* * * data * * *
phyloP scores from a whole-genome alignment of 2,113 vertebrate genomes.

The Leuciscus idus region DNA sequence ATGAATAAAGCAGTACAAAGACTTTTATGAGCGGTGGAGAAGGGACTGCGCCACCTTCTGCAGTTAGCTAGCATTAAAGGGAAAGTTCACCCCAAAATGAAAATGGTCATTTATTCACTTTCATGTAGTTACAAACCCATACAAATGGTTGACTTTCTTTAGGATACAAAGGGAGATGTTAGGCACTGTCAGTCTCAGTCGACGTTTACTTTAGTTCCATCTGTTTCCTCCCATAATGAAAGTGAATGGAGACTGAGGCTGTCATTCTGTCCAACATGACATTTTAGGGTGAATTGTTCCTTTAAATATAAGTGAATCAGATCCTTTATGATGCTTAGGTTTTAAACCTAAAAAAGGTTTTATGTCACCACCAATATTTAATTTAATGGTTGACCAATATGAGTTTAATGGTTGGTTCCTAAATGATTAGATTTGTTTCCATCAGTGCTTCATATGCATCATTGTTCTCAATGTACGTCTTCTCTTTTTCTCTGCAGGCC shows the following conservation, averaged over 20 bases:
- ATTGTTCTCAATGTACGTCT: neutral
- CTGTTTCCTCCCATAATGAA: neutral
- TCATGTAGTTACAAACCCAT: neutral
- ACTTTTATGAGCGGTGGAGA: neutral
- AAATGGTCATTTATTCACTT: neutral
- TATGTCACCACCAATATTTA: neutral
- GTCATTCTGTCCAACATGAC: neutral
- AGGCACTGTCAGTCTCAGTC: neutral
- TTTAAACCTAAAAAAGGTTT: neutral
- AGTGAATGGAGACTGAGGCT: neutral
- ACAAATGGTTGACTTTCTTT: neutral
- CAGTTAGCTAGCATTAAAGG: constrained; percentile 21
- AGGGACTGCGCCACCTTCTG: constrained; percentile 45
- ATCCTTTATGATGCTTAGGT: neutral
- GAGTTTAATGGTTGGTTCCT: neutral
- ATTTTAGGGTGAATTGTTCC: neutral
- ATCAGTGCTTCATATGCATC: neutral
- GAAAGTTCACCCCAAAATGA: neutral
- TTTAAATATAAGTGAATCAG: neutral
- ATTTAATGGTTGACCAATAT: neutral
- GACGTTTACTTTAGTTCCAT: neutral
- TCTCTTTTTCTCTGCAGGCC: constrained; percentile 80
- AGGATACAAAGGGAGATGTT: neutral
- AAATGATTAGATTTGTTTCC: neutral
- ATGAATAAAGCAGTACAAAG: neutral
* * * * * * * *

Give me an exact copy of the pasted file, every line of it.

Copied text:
phyloP scores from a whole-genome alignment of 2,113 vertebrate genomes.

The Leuciscus idus region DNA sequence ATGAATAAAGCAGTACAAAGACTTTTATGAGCGGTGGAGAAGGGACTGCGCCACCTTCTGCAGTTAGCTAGCATTAAAGGGAAAGTTCACCCCAAAATGAAAATGGTCATTTATTCACTTTCATGTAGTTACAAACCCATACAAATGGTTGACTTTCTTTAGGATACAAAGGGAGATGTTAGGCACTGTCAGTCTCAGTCGACGTTTACTTTAGTTCCATCTGTTTCCTCCCATAATGAAAGTGAATGGAGACTGAGGCTGTCATTCTGTCCAACATGACATTTTAGGGTGAATTGTTCCTTTAAATATAAGTGAATCAGATCCTTTATGATGCTTAGGTTTTAAACCTAAAAAAGGTTTTATGTCACCACCAATATTTAATTTAATGGTTGACCAATATGAGTTTAATGGTTGGTTCCTAAATGATTAGATTTGTTTCCATCAGTGCTTCATATGCATCATTGTTCTCAATGTACGTCTTCTCTTTTTCTCTGCAGGCC shows the following conservation, averaged over 20 bases:
- ATTGTTCTCAATGTACGTCT: neutral
- CTGTTTCCTCCCATAATGAA: neutral
- TCATGTAGTTACAAACCCAT: neutral
- ACTTTTATGAGCGGTGGAGA: neutral
- AAATGGTCATTTATTCACTT: neutral
- TATGTCACCACCAATATTTA: neutral
- GTCATTCTGTCCAACATGAC: neutral
- AGGCACTGTCAGTCTCAGTC: neutral
- TTTAAACCTAAAAAAGGTTT: neutral
- AGTGAATGGAGACTGAGGCT: neutral
- ACAAATGGTTGACTTTCTTT: neutral
- CAGTTAGCTAGCATTAAAGG: constrained; percentile 21
- AGGGACTGCGCCACCTTCTG: constrained; percentile 45
- ATCCTTTATGATGCTTAGGT: neutral
- GAGTTTAATGGTTGGTTCCT: neutral
- ATTTTAGGGTGAATTGTTCC: neutral
- ATCAGTGCTTCATATGCATC: neutral
- GAAAGTTCACCCCAAAATGA: neutral
- TTTAAATATAAGTGAATCAG: neutral
- ATTTAATGGTTGACCAATAT: neutral
- GACGTTTACTTTAGTTCCAT: neutral
- TCTCTTTTTCTCTGCAGGCC: constrained; percentile 80
- AGGATACAAAGGGAGATGTT: neutral
- AAATGATTAGATTTGTTTCC: neutral
- ATGAATAAAGCAGTACAAAG: neutral